OBJECTIVE The study compares the effectiveness of two strategies for distributing azithromycin in an area with mild-to-moderate active trachoma in Nepal. METHODS The two strategies investigated were the use of azithromycin for 1) mass treatment of all children, or 2) targeted treatment of only those children who were found to be clinically active, as well… (More)
OBJECTIVE The present study compares the cost-effectiveness of targeted household treatment and mass treatment of children in the most westerly part of Nepal. METHODS Effectiveness was measured as the percentage point change in the prevalence of trachoma. Resource measures included personnel time required for treatment, transportation, the time that study… (More)
The common wisdom is that a trachoma program cannot eliminate ocular chlamydia from a community, just reduce infection to a level where blindness would be minimal. We describe the success of multiple mass antibiotic treatments, demonstrating that complete elimination of infection may be an attainable goal in an area with modest disease.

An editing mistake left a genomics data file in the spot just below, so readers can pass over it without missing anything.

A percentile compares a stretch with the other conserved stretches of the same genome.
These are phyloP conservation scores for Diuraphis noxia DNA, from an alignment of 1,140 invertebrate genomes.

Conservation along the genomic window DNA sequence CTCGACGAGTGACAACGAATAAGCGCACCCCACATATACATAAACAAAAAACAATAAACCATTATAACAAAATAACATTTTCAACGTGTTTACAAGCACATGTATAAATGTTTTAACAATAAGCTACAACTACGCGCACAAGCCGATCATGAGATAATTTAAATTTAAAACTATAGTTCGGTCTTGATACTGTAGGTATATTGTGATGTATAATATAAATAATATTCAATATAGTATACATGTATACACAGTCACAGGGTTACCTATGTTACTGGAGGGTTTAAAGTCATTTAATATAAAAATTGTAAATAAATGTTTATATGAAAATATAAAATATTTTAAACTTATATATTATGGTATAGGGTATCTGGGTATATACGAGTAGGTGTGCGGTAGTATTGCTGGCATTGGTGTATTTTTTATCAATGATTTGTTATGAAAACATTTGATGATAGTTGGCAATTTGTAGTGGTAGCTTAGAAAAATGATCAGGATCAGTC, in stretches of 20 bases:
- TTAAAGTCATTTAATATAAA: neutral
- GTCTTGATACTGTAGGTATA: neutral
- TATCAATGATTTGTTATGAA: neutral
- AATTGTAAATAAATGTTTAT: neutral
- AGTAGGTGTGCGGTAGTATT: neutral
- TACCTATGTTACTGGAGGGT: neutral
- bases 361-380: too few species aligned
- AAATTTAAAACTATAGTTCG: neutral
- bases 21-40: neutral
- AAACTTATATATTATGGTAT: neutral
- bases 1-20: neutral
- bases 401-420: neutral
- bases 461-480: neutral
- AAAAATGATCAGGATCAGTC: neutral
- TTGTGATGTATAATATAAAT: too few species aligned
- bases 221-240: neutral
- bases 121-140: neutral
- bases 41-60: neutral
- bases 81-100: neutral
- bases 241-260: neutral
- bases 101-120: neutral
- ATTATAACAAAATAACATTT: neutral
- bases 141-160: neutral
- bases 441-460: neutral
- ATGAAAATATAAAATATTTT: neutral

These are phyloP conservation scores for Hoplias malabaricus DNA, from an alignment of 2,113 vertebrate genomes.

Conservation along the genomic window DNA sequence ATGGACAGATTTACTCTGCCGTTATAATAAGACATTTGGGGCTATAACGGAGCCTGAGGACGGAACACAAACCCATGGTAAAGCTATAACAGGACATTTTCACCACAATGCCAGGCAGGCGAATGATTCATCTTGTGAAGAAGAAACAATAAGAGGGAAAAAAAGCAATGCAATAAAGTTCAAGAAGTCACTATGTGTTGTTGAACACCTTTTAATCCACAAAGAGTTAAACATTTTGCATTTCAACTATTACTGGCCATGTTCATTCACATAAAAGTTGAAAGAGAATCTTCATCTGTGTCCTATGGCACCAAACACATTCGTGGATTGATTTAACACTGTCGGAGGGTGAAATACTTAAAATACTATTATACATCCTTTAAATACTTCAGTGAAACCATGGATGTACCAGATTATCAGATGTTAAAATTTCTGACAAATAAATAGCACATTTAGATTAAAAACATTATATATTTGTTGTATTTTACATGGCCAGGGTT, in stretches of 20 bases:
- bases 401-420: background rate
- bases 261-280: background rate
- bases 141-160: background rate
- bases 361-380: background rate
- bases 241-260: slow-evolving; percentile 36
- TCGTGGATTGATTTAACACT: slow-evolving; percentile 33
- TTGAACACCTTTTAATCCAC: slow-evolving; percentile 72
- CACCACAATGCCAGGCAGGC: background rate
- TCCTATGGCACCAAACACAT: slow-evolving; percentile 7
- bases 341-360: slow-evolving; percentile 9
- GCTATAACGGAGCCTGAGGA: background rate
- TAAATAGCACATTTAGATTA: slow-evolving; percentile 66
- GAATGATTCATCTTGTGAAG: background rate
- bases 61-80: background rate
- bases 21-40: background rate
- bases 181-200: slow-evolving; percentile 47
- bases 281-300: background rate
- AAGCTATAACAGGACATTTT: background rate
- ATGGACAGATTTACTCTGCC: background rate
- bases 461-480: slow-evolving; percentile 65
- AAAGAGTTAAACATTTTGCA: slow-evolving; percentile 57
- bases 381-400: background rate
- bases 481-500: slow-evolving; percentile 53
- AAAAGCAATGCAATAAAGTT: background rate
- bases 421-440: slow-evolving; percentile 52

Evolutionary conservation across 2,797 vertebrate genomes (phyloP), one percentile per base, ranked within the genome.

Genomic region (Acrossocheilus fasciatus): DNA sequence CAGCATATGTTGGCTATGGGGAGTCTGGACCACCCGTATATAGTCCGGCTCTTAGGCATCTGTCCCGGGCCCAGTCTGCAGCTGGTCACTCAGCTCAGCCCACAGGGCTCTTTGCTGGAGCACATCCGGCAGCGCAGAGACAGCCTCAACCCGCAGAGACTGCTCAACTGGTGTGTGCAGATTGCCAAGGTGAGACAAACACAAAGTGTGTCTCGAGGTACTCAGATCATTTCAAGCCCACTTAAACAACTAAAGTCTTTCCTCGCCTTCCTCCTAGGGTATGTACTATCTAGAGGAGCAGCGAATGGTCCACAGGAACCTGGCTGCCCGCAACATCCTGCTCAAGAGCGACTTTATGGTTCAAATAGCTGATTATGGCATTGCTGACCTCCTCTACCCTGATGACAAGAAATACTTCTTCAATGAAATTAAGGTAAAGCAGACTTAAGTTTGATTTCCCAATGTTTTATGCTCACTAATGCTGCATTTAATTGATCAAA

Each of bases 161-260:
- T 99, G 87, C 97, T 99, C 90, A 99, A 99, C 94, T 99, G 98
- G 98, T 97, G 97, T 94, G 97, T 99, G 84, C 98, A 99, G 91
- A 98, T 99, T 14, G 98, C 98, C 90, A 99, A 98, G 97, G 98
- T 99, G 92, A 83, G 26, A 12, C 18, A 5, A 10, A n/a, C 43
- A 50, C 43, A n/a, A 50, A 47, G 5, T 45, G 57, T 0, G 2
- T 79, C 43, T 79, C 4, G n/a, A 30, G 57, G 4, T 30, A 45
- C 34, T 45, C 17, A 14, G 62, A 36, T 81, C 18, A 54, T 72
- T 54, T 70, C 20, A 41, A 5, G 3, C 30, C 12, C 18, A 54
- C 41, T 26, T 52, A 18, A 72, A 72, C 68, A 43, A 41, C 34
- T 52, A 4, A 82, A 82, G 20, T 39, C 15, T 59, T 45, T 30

We assessed how much of the observed decline in the prevalence of trachoma in a district of Western Nepal was due to an antibiotic treatment program and how much to an underlying secular trend outside of the program. Although antibiotic treatments clearly have an effect at 6 months, we were unable to show that this effect persisted at 12 months; in fact,… (More)
BACKGROUND The WHO seeks to control trachoma as a public health problem in endemic areas. Achham District in western Nepal was found to have TF (trachoma follicular) above 20% in a 2006 government survey, triggering 3 annual mass drug administrations finishing in 2010. Here we assess the level of control that has been achieved using surveillance for… (More)
Trachoma is disappearing in many parts of the world, even in the absence of specific control programs. Following mass antimicrobial drug treatments for trachoma in western Nepal, the prevalence of trachoma declined far more rapidly than could be attributed to the control program alone. Pharmacy surveys in the same region found that children received more… (More)